As many car manufacturers recently found out in Australia, things don’t always last forever, even if a company doesn’t go bust entirely. As happens in business, the music streaming service Pandora decided to shut the gate on Australian and New Zealand based subscribers, whether paid or using the free service. Several years ago, Pandora had worked hard to forge relationships with car manufacturers. After all, having virtually unlimited access to music in your car sounds like a great idea! Who could have predicted that they would withdraw support in the Australian/New Zealand markets - especially considering the company is still running? There are now vehicles with fantastic integrations that are unusable, almost overnight. Fortunately some didn’t integrate it quite so explicitly, and a quick software patch at the next service will make it little more than a painful memory.

Consider your most recent TV purchase. If it is a Smart TV, there’s a good chance that it features a “YouTube” or “Netflix” button, permanently integrated as part of the remote control. Now, no longer do you have to search through the clumsy Smart TV menu, you have a button right there on the remote to access your favourite viewing platform! Of course, right now we can’t think of a world without YouTube or Netflix, but it’s entirely feasible (in fact, probable) that they won’t be around forever. As crazy as this sounds right now, the broader internet once thought that MySpace would dominate social networking forever. History proves that’s not how the story goes. While it’s unlikely to happen in the short lifecycle of a TV, it’s entirely probably that at some point in the future, those buttons will become redundant.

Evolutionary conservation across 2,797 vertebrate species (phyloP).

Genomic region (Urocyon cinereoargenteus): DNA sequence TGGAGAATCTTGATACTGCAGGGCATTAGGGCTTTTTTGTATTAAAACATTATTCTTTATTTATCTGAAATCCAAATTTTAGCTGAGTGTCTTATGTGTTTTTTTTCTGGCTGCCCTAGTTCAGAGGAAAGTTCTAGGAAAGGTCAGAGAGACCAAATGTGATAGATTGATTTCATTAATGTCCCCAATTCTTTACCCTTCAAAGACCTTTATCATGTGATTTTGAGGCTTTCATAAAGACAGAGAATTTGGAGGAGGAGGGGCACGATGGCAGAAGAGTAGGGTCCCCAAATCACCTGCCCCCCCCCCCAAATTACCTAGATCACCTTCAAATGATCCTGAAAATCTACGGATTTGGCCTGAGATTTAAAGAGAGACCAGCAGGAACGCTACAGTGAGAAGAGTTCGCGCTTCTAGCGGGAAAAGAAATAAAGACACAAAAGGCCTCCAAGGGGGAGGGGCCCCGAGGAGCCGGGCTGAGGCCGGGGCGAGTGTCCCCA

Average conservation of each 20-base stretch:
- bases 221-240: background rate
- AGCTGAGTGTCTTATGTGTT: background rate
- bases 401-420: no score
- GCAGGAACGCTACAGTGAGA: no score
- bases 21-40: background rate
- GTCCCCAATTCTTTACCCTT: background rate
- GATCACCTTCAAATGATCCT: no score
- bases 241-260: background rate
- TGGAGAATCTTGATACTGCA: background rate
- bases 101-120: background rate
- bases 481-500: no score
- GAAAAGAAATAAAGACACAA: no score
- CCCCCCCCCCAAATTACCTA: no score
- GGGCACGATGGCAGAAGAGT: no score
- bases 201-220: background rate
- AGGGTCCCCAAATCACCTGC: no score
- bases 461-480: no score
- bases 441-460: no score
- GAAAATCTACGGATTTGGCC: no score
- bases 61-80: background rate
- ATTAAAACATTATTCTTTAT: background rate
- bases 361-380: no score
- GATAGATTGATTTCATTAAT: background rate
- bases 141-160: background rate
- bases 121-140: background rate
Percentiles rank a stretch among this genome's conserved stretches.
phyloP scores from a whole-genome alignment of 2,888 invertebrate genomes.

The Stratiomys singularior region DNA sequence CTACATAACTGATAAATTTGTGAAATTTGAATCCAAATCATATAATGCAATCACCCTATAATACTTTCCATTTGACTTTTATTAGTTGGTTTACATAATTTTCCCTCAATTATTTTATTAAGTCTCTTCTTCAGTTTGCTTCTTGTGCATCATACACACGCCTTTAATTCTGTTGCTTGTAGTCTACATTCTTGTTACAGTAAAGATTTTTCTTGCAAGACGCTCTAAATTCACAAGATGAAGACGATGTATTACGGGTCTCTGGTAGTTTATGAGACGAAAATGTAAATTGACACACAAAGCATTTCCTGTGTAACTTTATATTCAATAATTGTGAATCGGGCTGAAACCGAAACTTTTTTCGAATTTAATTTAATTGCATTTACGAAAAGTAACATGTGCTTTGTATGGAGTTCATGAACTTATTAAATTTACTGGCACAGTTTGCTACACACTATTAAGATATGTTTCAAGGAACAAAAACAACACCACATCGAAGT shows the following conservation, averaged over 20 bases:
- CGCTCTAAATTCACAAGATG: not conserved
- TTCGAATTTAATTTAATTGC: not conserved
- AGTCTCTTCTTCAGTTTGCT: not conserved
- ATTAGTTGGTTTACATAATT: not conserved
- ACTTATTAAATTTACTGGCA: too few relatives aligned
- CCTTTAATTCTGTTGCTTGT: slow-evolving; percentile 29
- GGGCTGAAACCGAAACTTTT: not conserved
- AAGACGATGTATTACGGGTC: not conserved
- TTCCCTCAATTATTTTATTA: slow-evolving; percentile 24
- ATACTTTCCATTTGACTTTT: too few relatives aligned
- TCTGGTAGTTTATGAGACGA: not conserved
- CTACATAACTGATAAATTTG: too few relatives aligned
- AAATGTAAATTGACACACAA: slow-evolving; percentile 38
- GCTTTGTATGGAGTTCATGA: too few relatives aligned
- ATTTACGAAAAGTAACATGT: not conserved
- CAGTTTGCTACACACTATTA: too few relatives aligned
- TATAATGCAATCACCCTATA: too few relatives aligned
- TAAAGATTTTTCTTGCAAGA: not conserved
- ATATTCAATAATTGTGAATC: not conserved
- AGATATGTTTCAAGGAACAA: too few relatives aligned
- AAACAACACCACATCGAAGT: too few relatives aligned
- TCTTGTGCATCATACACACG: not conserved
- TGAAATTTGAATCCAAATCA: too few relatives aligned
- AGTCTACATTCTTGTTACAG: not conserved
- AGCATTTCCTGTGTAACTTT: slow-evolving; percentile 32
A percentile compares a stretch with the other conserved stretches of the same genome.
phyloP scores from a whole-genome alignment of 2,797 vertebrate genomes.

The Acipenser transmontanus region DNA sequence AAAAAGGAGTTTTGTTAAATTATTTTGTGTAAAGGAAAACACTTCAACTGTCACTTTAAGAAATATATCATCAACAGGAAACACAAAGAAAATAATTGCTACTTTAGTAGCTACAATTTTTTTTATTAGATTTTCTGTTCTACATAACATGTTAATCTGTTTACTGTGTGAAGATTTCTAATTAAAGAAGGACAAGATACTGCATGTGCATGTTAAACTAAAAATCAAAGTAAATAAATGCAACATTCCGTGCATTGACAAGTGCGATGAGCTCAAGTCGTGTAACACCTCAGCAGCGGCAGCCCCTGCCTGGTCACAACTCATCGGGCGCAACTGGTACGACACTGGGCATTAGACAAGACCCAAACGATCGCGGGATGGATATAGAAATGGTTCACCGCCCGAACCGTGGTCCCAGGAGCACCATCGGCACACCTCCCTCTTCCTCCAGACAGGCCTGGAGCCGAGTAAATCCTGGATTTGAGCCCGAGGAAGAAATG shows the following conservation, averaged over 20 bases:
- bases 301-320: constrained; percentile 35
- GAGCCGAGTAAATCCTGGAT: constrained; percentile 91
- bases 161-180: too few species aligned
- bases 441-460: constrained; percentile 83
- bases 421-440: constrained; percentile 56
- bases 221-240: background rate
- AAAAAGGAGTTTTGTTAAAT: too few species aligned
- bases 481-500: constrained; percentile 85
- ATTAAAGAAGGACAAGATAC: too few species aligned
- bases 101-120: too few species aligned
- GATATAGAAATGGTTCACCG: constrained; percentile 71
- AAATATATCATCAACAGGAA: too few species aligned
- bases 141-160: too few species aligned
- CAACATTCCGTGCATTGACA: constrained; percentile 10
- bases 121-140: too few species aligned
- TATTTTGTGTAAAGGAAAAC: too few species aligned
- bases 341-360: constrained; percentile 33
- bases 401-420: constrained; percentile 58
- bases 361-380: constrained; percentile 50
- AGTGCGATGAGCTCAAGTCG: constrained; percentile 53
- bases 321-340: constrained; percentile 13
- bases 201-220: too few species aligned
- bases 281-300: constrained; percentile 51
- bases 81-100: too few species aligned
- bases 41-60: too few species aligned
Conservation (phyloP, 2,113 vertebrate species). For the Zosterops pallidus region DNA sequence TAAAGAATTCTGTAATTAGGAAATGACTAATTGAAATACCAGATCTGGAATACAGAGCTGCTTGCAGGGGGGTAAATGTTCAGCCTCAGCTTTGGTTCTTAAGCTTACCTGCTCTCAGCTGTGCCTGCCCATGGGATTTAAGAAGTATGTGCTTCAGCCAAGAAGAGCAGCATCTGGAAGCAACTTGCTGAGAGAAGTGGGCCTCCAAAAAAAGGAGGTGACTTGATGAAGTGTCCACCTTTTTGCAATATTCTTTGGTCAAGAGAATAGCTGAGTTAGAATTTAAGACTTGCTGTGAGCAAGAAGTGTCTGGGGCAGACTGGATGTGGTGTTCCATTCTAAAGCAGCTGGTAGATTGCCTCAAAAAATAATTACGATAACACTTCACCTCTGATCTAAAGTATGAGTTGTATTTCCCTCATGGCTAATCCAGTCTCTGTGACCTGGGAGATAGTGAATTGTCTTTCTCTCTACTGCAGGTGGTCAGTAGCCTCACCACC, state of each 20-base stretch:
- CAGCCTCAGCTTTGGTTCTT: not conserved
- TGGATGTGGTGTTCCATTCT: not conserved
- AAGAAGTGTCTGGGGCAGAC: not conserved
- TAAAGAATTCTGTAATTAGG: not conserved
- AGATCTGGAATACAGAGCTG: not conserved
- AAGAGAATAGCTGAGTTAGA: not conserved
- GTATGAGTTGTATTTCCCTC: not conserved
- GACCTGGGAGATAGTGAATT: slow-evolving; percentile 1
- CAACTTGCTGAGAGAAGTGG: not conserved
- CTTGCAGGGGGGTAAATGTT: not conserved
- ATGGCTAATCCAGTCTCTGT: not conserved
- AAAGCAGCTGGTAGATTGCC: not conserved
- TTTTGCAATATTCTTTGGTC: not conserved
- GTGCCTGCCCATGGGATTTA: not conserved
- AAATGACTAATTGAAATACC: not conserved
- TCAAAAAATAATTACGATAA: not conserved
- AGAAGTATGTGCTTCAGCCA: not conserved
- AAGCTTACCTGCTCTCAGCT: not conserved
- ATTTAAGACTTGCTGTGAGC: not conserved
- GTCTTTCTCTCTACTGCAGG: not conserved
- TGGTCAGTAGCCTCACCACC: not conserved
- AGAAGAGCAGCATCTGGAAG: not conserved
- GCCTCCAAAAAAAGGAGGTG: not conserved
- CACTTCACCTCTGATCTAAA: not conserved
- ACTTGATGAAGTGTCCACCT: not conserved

I know what you’re thinking... what has Bitcoin got to do with this? In some ways, nothing. In other ways, everything. One of the interesting things about the blockchain and cryptocurrencies like Bitcoin is that they’re fully decentralised. By their very design, they remove the primary funnel that everything goes through. For currencies it’s the reserve banks. For IoT, this is the cloud. However just because you decentralise something, doesn’t mean it can’t land in the same digital wasteland as the powered-down cloud of a failed company. What many people don’t realise however, is that an unsupported blockchain is just as bad as having the “central provider” fail.